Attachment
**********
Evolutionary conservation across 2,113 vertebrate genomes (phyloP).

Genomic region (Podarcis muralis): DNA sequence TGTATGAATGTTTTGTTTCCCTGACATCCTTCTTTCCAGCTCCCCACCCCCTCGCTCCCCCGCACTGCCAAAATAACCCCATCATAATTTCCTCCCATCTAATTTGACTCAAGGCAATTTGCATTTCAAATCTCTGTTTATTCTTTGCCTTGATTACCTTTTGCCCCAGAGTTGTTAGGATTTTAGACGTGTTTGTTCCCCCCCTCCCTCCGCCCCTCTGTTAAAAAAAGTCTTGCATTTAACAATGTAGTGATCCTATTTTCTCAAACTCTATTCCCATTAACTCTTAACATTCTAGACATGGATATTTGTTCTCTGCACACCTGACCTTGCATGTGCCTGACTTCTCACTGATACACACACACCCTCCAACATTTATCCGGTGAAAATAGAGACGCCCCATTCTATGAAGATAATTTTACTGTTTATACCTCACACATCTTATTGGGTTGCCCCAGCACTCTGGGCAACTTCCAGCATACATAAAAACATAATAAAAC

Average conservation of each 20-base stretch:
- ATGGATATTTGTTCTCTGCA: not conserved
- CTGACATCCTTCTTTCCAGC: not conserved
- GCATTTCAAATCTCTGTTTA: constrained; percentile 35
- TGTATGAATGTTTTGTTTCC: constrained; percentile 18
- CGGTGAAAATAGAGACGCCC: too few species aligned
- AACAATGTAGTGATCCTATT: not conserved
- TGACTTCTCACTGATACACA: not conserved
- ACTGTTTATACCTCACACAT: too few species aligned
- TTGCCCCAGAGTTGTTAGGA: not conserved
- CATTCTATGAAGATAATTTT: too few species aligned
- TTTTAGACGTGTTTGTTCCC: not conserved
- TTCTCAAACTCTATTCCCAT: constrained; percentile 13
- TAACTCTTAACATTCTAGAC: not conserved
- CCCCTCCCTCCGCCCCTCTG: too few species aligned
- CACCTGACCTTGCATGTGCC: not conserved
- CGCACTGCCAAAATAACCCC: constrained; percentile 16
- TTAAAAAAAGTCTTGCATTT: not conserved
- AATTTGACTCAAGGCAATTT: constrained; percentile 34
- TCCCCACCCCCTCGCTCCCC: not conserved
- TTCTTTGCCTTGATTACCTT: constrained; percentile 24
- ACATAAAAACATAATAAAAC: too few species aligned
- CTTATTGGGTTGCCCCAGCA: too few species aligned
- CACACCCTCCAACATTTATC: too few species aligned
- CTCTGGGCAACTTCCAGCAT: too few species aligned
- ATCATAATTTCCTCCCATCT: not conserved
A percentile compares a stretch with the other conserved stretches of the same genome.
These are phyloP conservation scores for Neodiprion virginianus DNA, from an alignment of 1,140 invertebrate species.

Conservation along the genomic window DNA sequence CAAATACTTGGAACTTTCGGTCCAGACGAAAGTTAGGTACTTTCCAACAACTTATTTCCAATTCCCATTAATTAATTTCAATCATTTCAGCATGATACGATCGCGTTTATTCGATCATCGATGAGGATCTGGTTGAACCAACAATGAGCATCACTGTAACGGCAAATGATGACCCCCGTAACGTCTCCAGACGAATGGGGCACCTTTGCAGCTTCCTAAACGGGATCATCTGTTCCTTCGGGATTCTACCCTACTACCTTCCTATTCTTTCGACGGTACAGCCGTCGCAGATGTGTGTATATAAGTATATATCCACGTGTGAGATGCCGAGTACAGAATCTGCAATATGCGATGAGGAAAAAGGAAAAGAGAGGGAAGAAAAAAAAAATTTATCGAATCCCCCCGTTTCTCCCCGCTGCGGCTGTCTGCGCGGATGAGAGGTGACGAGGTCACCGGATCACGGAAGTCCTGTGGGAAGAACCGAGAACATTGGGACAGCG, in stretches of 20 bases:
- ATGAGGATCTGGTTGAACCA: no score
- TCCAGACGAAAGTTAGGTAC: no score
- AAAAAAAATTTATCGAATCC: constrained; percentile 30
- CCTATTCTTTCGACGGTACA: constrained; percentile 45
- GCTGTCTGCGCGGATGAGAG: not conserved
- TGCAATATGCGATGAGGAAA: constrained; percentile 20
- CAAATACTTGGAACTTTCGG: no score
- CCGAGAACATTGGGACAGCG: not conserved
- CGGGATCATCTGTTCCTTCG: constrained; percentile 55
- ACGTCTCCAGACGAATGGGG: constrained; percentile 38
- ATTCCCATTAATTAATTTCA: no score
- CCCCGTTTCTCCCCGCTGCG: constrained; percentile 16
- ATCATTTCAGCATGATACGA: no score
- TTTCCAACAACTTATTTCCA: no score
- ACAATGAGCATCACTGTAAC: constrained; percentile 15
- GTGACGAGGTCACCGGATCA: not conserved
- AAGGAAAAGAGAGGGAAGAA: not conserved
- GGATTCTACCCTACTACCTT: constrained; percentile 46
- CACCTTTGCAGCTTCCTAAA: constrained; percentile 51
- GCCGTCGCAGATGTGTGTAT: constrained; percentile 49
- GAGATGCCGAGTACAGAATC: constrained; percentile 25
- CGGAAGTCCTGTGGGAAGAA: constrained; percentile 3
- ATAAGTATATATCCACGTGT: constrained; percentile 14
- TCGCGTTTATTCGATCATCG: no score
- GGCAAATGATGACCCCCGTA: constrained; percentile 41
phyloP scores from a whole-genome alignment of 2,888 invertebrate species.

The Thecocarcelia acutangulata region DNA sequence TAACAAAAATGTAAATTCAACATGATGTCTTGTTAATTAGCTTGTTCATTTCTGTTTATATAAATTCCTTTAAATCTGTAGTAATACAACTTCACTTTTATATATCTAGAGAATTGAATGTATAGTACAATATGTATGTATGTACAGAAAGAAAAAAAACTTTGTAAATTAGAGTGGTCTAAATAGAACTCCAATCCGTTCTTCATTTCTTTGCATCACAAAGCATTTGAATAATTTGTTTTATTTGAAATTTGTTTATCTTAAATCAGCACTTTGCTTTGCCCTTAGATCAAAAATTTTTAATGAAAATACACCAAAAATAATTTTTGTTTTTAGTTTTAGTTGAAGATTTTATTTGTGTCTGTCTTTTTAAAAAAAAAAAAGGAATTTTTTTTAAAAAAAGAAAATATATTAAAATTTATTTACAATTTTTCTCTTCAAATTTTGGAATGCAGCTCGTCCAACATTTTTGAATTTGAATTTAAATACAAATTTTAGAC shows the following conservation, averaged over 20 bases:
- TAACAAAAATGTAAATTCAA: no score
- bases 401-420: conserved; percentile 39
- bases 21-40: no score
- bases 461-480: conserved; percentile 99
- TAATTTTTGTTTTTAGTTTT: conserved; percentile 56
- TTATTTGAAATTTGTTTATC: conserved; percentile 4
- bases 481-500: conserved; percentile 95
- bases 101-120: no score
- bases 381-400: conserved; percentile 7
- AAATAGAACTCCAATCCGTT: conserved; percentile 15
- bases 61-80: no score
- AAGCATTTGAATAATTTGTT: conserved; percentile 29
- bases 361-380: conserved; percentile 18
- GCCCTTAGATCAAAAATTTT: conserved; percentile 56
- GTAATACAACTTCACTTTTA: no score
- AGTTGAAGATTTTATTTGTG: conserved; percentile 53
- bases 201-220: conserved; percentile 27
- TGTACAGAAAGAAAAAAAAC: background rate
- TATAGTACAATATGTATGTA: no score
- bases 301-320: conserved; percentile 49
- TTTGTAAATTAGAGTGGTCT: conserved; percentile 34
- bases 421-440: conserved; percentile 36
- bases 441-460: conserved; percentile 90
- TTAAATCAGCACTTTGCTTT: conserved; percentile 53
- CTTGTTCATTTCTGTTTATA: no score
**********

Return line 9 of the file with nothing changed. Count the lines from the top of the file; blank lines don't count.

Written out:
- AACAATGTAGTGATCCTATT: not conserved